Q: I read recently that very large tech companies like Amazon
have such dominant positions, it is probably best to own tons of their stock. Do you agree?
Q.: Dan, I read an article that said the market value of a few tech companies (Facebook
etc.) are so disproportionately large that 2020 looks a lot like 2000. That bubble burst. This one has to too, right?
Cal in Columbia
A.: Tim, meet Cal. Cal meet Tim. You are both citing the same information but worrying about opposite outcomes. That happens a lot. It is more than a glass half full or empty thing too. It is how markets work. Opposing viewpoints about a stock’s future is normal. You can’t buy a stock unless someone sells it.
It is also normal to see pieces in the financial media citing the same data but presenting cases for an opposite result. These forecasts can sound very compelling. Both contentions you refer to sound logical.
So, which is right? Until a working crystal ball comes to market, no one can know for sure but we are all free to make predictions. Nonetheless, a few things that are known should also be considered.
Absolutely, the prices of these stocks could drop precipitously but it is hard to say that the concentration in a few companies in and of itself will drag down broader markets. Broadly diversified portfolios held up fine during the tech wreck of 2000, for instance, because there were several asset classes that did well.
The top-heavy condition we see today is not new or odd. According to a recent study by Dimensional Funds, from 1927 to the end of last year, the market value of the top 10 stocks in the S&P
averaged about 25% of the market value of all companies in that index. Today, the top 10 account for roughly that same percentage. The index was more top-heavy than this average for the first 40 years of its existence than it is now.
It may also be good to keep in mind that these mega companies have such high market values because the prices of their stock have risen tremendously in recent years. Historically, the list of the 10 largest companies has changed with technological innovation. Often, a few successful disruptors experienced significant increases in the price of their stock ousting incumbents out of that top 10. What tends to happen is companies with such strong runs in performance and stock returns get so big, they have a hard time continuing their run, opening the door for a slew of new disruptors trying to repeat the feat.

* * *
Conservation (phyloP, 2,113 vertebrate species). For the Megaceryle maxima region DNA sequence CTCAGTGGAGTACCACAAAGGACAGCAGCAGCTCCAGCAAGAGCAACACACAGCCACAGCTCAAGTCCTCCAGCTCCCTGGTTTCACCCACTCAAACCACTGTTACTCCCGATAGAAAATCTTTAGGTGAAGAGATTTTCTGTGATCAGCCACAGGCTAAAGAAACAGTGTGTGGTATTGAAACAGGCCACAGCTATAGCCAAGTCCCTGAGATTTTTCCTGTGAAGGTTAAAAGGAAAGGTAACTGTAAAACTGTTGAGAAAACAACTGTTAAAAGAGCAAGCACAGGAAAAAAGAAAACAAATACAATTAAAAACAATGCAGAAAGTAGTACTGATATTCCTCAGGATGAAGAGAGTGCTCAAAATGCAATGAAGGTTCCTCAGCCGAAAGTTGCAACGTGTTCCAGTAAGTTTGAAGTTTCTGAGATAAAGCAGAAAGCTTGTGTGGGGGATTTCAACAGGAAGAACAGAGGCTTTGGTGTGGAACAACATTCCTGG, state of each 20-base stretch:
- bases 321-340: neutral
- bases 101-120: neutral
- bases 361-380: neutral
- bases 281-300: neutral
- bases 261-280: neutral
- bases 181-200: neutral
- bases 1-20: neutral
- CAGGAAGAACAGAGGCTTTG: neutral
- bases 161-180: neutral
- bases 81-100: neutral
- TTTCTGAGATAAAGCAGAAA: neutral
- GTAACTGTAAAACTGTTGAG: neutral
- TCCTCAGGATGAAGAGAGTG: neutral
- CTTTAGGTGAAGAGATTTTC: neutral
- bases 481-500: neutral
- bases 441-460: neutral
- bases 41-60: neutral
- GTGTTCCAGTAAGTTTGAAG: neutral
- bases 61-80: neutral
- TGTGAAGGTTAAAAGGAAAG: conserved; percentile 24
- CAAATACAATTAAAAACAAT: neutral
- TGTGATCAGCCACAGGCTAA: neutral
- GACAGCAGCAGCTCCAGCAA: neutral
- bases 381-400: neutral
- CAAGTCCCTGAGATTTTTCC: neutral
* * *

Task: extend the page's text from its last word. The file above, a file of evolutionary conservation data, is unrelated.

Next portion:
You can see this slowdown in the data. Following the year in which these companies joined the list of the 10 largest firms, on average, these stocks barely outperformed the market in the subsequent three-year period. After five years from entering the top 10, these stocks underperformed the market on average and by the 10th anniversary they lagged behind the market they had beaten so soundly on their run to the top by an annualized 1.5%.
I would be shocked if Amazon, for instance, didn’t continue to make a ton of money, but loading up on Amazon stock does not necessarily translate to better returns going forward. What matters for your return is whether the price goes up from the price at which you bought. That’s it.
The fewer stocks you own, the riskier your approach. Sometimes that pays handsomely. Most of the time it has not. Very few stocks produce market beating returns for very long. A popular alternative to betting on the future of a few stocks is to be broadly diversified. By being less dependent on a few holdings, the future of their stock prices is less important. You are not likely to have top tier results, but you also dramatically reduce the chances of a disaster if one of your favorites tanks.
If you have a question for Dan, please email him with ‘MarketWatch Q&A’ on the subject line.
Dan Moisand is a financial planner at Moisand Fitzgerald Tamayo in Orlando, Melbourne, and Tampa, Florida. His comments are for informational purposes only and are not a substitute for personalized advice. Consult your adviser about what is best for you. Some questions are edited for brevity.